County Commission Chairman Larry Henry thinks it's a dandy idea for individual commissioners and county school board members to begin meeting privately in one-on-one sessions to discuss their mutual public business and very public policy disputes. At a commission meeting last week at which he unveiled his idea, he frankly said the best thing about the idea to him is that such meetings would enable the publicly elected officials on both boards to evade Tennessee's Open Meeting and Records Act. Commonly known as the Sunshine law, the law forbids two or more members of a state public body from meeting and deliberating privately on public business outside an announced public meeting.
Henry's idea, of course, constitutes a needless, shameless and contemptuous assault on the spirit of the Sunshine law. As a public policy, it's morally and ethically wrong on its face because of its declared intent to evade the Sunshine law. And as a policy of conspiracy to circumvent the Sunshine law, it may be -- indeed, should be -- subject to legal challenge.
Henry's not in this alone, to be sure. By the time he announced his idea, he had apparently already come to an agreement -- another private agreement on public policy -- with other public officials, including school board Chairman Mike Evatt, who plunged ahead Thursday at a county school board meeting by announcing both the idea, and an agenda to implement the meetings. Evatt said then that school board members would be assigned to private monthly meetings with individual county commissioners on a rotating basis, and that the meetings also would involve County Mayor Jim Coppinger and schools Superintendent Rick Smith.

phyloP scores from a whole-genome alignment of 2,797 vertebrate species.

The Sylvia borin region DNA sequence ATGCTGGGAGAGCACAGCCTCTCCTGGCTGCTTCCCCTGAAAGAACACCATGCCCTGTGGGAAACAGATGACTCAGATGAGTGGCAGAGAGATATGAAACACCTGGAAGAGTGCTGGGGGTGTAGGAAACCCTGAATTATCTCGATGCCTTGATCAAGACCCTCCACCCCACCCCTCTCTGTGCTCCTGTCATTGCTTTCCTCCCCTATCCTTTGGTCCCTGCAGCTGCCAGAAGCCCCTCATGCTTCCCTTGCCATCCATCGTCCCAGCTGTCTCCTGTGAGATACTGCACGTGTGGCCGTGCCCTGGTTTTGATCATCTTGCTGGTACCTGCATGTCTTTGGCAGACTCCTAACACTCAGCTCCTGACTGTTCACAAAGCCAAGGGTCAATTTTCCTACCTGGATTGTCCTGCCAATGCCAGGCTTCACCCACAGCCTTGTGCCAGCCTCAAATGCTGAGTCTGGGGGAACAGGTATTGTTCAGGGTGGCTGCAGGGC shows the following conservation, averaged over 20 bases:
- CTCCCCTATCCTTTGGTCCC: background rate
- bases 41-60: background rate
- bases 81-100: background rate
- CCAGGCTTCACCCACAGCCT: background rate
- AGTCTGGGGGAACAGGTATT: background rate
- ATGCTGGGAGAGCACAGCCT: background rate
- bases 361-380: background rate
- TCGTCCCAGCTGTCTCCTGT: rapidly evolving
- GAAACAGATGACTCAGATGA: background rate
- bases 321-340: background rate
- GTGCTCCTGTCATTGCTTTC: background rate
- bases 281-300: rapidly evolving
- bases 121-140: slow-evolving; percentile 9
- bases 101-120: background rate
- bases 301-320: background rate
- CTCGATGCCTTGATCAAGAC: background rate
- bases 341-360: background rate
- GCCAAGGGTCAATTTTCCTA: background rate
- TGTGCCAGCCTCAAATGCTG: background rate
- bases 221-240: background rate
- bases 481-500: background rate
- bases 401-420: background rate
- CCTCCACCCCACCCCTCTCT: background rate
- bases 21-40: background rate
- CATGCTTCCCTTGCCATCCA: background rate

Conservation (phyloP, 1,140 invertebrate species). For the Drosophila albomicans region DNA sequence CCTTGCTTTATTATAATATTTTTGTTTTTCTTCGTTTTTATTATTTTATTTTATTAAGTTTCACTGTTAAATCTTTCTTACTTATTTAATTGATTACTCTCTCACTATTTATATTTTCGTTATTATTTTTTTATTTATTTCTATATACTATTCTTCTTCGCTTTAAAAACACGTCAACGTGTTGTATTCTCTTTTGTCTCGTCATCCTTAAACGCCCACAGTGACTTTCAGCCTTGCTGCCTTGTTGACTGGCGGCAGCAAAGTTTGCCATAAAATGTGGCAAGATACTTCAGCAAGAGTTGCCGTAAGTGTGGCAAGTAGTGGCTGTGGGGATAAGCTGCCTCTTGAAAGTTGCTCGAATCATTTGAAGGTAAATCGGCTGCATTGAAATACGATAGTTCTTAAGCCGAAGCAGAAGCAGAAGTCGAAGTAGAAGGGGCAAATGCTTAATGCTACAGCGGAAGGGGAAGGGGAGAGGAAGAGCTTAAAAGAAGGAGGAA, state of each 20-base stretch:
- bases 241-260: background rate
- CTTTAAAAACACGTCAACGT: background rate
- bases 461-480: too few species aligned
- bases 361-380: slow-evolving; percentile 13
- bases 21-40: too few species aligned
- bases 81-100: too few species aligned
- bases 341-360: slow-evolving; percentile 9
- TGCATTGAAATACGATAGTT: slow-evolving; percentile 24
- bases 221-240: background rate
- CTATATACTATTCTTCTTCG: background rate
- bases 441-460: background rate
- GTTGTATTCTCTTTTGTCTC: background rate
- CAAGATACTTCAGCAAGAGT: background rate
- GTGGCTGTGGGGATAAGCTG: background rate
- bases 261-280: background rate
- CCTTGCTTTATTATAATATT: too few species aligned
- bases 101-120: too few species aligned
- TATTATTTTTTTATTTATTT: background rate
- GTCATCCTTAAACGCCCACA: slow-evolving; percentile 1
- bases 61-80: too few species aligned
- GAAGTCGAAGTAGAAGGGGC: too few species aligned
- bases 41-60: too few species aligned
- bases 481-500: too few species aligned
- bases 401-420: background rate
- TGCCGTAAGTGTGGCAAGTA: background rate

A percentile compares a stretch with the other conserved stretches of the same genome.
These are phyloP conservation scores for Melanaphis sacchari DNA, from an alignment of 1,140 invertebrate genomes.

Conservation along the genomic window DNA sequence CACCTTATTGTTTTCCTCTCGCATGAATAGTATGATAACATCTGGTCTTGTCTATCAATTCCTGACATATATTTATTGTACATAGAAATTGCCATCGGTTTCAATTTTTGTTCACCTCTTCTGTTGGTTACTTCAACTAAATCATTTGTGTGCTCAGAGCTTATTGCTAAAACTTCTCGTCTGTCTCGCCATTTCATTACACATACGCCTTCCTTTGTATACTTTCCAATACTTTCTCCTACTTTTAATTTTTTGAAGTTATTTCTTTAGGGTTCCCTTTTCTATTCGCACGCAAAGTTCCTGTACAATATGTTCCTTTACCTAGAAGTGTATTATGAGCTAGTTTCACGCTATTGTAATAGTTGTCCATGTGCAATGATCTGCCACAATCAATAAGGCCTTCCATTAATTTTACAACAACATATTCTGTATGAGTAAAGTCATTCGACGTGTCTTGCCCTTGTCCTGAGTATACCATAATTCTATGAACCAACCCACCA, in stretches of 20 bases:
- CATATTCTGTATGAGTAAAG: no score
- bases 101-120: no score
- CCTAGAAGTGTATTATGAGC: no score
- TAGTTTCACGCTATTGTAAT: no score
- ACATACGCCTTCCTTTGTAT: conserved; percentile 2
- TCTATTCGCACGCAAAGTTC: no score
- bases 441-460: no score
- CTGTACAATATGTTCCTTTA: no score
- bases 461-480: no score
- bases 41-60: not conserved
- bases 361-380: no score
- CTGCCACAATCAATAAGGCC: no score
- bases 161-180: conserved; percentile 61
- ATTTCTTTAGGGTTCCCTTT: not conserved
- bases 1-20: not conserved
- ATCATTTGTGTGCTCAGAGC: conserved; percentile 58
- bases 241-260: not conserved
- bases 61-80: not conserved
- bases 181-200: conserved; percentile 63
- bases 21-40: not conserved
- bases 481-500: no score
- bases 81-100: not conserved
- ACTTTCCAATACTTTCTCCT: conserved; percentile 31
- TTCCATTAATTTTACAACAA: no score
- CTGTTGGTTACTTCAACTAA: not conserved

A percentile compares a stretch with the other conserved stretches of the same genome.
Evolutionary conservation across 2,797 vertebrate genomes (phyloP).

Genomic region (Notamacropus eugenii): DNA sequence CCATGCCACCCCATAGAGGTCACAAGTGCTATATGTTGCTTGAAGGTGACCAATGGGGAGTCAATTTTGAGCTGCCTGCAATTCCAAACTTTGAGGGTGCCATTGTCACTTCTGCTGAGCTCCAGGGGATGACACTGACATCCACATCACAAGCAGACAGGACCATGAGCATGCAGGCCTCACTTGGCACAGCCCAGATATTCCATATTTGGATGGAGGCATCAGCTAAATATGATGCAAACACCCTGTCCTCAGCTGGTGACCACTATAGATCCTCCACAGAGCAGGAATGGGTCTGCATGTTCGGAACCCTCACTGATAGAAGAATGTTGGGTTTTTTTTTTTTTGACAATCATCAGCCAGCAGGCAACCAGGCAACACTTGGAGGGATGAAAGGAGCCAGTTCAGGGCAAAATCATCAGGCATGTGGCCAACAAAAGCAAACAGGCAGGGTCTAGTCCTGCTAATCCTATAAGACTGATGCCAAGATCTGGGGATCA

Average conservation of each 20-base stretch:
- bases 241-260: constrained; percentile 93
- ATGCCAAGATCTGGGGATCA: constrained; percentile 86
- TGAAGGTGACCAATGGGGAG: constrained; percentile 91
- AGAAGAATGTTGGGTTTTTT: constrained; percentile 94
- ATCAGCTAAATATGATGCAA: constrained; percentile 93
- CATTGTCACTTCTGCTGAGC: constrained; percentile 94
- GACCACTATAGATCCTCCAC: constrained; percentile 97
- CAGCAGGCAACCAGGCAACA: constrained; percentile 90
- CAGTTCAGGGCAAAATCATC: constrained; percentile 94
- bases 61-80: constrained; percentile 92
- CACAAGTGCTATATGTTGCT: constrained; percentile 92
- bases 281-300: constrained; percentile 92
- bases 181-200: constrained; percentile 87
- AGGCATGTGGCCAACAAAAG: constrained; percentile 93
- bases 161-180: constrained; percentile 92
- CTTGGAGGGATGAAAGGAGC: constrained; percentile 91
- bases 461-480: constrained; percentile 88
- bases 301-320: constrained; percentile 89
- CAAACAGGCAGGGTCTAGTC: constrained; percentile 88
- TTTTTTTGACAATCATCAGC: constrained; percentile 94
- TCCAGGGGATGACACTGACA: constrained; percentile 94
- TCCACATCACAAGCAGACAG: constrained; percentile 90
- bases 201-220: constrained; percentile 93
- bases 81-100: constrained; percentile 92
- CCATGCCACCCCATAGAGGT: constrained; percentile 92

So members of both bodies, as well as the county mayor and the school system's superintendent are together in this charade against the public interest. And they're all singing the same shameful justification song for the idea.
Coppinger told this paper's reporters last week the meetings will be "a great opportunity to be able on a monthly basis to sit down with a commissioner and school board member to talk about where we are and where we're going." Evatt said he hopes the meetings will be for "planning what our goals are right now, and what we up to right now."
Coppinger claimed such private meetings are necessary because the county spends more than half of its budget on education. "Anytime you're making that kind of financial commitment, you should be communicating on a regular basis."
That's all true, of course, but that's precisely why the discussions should be held in public meetings. Talking about where the county school system is going, what its priorities are, and how they should be met, all adds up to deliberating on public business. It doesn't matter whether these meetings involve concrete decisions at the moment. The point is, they clearly comprise deliberations on public policies and the conduct of public business.
This is not a small issue. All of the county's taxpayers, through their local property taxes, are already putting roughly half of their local tax revenue into public schools. They surely ought to be in on the deliberations on the use of that tax money.
Indeed, it's rather amazing that members of our County Commission and school board have become so arrogant, contemptuous and disdainful of their public trust and ethical responsibility to keep the public's business public. Holding discussions on the public's business may be more convenient and easier than discussing tough fiscal issues publicly. But public accountability comes with their job. If county commissioners and school board members can't deliberate publicly on why and where new school buildings will go, why so many roofs are leaking, why school budgets are always inadequate, why employers' demands and students' learning opportunities and aspirations can't be adequately addressed, they should simply quit their public jobs and go home.
Given their arrogant official agenda to implement the private-meetings policy in a manner purposely designed to evade the Sunshine law, members of both bodies expose themselves to a legal challenge. Most any citizen or citizens' group should have standing, as county taxpayers, to challenge such a policy of conspiracy to evade the Sunshine law. If successful, it would set a useful legal precedent; if it fails, it at least would bring more scrutiny, and shame, to the county commissioners' and school board members' reprehensible evasion of their public duty.